Just Got Served, But It Wasn’t Dinner

There are papers in my lap.

Everyone knows that when the mailman knocks on your door, and you’re not expecting anything, it’s always bad news. Ok, if you’ve ever been through this before. I’ve always been partial to days where there was no mail. “No gnus is good gnus!”.

I’ve left you hanging long enough. C.S. was served this morning with papers summoning him to district court as the defendant in a civil suit. Well, more like I was served, because I was home for the mail – oh, and it’s also partially my money they’re suing for.

Remember the car accident I reference here and there? It happened in the before time, before Pendulum, before Lulu, before Canvas. But it’s not been so long that it happened long, long ago in a galaxy far, far away.

The details are a little complicated, but I’ll make it brief. C.S. had his first car accident ever when he was T-boned coming from an off ramp from the highway. The impact was so bad, it spun the car 180 and back down the ramp. C.S. suffered a neck sprain and a concussion. He wasn’t right for awhile and his neck still hurts. But, since there was no evidence, no definitive fault was found and neither insurance company paid out.

The woman who was driving the car wasn’t even the owner. The owner wasn’t even present at the accident at any point. And yet, he is pursuing this suit.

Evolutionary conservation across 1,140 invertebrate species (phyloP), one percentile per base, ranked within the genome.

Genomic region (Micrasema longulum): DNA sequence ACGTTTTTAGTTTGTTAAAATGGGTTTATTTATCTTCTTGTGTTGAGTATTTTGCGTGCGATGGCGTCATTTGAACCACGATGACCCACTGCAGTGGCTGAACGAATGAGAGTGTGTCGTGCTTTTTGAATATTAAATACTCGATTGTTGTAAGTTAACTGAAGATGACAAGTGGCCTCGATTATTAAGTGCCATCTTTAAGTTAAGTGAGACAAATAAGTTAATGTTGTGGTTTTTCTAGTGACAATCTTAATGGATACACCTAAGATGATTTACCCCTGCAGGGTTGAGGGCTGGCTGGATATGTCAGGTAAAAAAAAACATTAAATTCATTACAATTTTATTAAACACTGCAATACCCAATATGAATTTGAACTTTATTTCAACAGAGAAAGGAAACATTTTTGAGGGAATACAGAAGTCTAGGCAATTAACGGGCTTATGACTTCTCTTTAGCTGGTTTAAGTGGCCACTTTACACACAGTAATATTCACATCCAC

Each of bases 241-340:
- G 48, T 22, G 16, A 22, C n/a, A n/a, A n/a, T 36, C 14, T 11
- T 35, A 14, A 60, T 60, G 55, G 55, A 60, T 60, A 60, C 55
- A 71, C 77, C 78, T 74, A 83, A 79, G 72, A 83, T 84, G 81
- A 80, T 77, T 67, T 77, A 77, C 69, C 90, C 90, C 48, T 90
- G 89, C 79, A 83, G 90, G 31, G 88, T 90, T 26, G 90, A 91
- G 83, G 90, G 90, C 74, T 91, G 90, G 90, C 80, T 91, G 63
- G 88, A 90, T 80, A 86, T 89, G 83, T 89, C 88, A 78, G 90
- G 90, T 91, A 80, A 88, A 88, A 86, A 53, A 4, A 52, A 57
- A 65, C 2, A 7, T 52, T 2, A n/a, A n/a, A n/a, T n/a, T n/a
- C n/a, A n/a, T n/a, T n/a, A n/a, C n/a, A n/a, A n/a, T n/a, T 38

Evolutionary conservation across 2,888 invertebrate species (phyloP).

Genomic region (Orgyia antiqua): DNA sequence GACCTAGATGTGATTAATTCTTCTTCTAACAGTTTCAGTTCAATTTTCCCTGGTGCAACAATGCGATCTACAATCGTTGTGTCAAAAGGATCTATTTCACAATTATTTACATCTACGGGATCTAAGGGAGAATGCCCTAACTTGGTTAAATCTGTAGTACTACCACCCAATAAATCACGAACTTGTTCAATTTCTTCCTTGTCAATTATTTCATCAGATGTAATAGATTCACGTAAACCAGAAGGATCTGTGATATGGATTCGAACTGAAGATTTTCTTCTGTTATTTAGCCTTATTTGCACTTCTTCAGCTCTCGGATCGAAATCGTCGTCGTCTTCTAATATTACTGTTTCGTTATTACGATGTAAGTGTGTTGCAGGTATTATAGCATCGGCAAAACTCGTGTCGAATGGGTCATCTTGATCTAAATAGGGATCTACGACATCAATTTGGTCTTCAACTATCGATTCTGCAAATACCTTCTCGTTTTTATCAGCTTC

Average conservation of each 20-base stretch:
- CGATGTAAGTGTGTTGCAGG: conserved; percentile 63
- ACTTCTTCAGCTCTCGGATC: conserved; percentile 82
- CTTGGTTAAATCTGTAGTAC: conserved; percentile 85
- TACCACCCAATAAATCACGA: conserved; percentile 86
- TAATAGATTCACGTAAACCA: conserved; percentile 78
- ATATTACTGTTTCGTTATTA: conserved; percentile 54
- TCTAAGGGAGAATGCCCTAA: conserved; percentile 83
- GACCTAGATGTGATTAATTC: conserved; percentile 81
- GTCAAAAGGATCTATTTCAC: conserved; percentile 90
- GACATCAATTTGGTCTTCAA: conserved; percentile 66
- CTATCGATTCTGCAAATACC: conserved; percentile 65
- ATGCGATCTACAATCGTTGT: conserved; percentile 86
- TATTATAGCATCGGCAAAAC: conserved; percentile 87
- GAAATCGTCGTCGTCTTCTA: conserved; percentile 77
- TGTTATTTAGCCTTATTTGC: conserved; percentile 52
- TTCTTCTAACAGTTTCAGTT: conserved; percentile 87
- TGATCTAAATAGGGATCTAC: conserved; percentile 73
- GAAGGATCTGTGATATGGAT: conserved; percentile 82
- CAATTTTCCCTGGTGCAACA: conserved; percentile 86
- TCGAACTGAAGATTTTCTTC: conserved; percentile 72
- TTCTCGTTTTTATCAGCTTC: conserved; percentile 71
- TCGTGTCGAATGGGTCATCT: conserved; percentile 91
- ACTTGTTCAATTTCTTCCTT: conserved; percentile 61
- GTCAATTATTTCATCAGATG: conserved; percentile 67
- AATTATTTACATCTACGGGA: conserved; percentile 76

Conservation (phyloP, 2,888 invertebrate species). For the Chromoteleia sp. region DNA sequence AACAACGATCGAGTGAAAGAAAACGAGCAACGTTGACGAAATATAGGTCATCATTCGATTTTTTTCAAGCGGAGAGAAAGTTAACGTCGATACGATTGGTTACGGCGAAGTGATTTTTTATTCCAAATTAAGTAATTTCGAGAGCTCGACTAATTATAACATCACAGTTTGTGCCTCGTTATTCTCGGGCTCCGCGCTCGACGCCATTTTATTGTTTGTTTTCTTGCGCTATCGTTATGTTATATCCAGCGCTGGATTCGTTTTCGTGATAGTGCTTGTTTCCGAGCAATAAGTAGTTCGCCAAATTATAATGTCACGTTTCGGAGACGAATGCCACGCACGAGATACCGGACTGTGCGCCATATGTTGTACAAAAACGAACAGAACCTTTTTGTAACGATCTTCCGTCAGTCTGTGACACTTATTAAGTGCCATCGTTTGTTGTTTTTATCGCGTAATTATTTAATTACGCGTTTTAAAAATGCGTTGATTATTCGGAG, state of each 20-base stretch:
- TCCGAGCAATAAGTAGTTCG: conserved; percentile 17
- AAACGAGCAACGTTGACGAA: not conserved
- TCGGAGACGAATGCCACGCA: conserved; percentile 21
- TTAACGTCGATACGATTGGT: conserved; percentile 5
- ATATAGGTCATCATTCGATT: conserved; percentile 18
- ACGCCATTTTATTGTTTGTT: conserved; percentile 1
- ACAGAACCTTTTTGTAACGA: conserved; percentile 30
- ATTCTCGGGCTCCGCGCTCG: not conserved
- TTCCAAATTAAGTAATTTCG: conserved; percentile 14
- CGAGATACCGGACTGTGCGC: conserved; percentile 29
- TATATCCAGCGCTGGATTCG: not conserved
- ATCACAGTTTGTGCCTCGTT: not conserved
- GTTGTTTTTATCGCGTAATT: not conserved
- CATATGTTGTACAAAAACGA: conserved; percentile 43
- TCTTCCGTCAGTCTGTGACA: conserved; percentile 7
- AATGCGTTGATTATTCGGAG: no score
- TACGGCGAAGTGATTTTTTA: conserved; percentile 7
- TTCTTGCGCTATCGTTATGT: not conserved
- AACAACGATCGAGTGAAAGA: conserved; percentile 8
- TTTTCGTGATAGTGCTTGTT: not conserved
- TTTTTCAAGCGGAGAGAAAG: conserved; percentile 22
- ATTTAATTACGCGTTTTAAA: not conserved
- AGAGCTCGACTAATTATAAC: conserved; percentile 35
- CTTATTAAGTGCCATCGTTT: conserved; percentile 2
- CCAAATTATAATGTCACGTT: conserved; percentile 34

I’ve been in fight or flight all day. My adrenaline was going and it seemed to jump start all systems. I thought I was going to fly into another hypomanic episode. It sure felt like it.

Until, I noticed I had anxiety before I went to work. I breathed it away, and thought I’d be OK. And I was. Except, I had some kind of intense panic attack while I was teaching Kindergarten today. It was the “frozen in the headlights” kind of panic. I just stopped, and stood there. I’ve never had this happen before while teaching.

It didn’t stop there. The bus was unusually crowded. I don’t like tight spaces. My sitter didn’t answer her phone when I called. The panic grew. By the time I got to the store to shop for T.D.’s birthday presents, everything looked strange and threatening.

I kept telling myself that there was no logical reason for it. I was safe. It helped a little. But what helped the most is telling myself that this would pass. I didn’t know how long it was going to take, but it would go away.

I realized that many of my responses to situations are fight or flight. Mostly, I fight. That could be the reason why my life seems like a battlefield to me. But sometimes, I have flight for no reason. Why did I suddenly freeze up?

What is it always something. Can’t I make it six months without some kind of trouble or drama?